It just did not make sense to them, as Gavin did not fit the typical profile. Dr. K even admitted that he did not know much about the disease because it is so rare. He said, “Tay-Sachs is so rare that a doctor can practice medicine their entire career and never run into a patient diagnosed with Tay-Sachs.” He was not sure if Gavin had the infantile, juvenile or adult form of Tay-Sachs disease. The whole month of March was all too devastating. Excruciating pain, agony, sorrow, tears, heart dropping, heart wrenching, depression, exhaustion—you name it, and they lived it.

On April 1, 2009, Dr. N, a pediatric geneticist, discussed their DNA genetic test results and he said that it confirmed that Gavin has Juvenile Tay-Sachs disease. The odd thing is that “Novel Variants” were found between Jan and Ferd, which means they are bad or mutated genes, but not the known genes to cause Tay-Sachs. The genetic report, therefore, cannot be confirmed 100% that Gavin has the disease. Jan and Ferd are holding onto that 1% of hope.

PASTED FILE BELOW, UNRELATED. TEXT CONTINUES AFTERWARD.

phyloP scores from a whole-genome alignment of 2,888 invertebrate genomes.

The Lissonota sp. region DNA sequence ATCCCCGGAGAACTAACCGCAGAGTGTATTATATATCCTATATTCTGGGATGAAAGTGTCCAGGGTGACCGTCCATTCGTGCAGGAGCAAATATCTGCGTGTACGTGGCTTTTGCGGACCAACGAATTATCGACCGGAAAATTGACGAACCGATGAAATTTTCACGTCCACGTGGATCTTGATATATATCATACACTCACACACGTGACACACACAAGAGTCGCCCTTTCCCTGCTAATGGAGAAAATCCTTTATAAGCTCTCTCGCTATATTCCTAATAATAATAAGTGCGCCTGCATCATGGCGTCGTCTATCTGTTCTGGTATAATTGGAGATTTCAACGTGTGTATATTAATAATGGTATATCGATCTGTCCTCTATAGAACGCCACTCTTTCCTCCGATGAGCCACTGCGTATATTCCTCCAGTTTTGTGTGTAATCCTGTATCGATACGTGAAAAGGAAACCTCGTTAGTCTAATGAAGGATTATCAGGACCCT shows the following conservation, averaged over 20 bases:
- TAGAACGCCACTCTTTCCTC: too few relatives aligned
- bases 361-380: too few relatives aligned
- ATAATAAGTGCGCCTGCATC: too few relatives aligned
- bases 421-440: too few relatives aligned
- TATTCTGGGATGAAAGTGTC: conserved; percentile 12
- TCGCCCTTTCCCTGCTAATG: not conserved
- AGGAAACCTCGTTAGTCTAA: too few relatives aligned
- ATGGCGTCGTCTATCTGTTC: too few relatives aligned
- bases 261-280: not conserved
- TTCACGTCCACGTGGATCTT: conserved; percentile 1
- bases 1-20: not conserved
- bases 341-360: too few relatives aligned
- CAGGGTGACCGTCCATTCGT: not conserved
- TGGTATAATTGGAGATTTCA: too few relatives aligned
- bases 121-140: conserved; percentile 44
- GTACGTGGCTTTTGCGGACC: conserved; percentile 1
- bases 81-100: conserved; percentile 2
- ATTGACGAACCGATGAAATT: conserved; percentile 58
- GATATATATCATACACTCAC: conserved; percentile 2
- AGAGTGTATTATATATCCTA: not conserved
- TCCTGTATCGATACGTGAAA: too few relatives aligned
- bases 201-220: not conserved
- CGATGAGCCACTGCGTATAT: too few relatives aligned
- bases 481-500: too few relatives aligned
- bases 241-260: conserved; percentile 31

As desperate parents they are, they resorted to other alternatives as they are destined to find “the cure” to save their son. They resorted to alternative medicine and saw two alternative medicine doctors in San Diego, who were doubtful of Gavin’s diagnosis. Jan and Ferd also brought Gavin to Ensenada, Mexico to see a spiritual holistic doctor who also believed that Gavin could be saved. Jan and Ferd would also bring Gavin to see a faith healer known as “Auntie Apo” on a weekly basis in the southern part of San Diego. Up until this day, Gavin still visits Auntie Apo who has helped him in many ways through massage therapy and prayers. She has always offered them a lot of hope as she believes Gavin will be cured.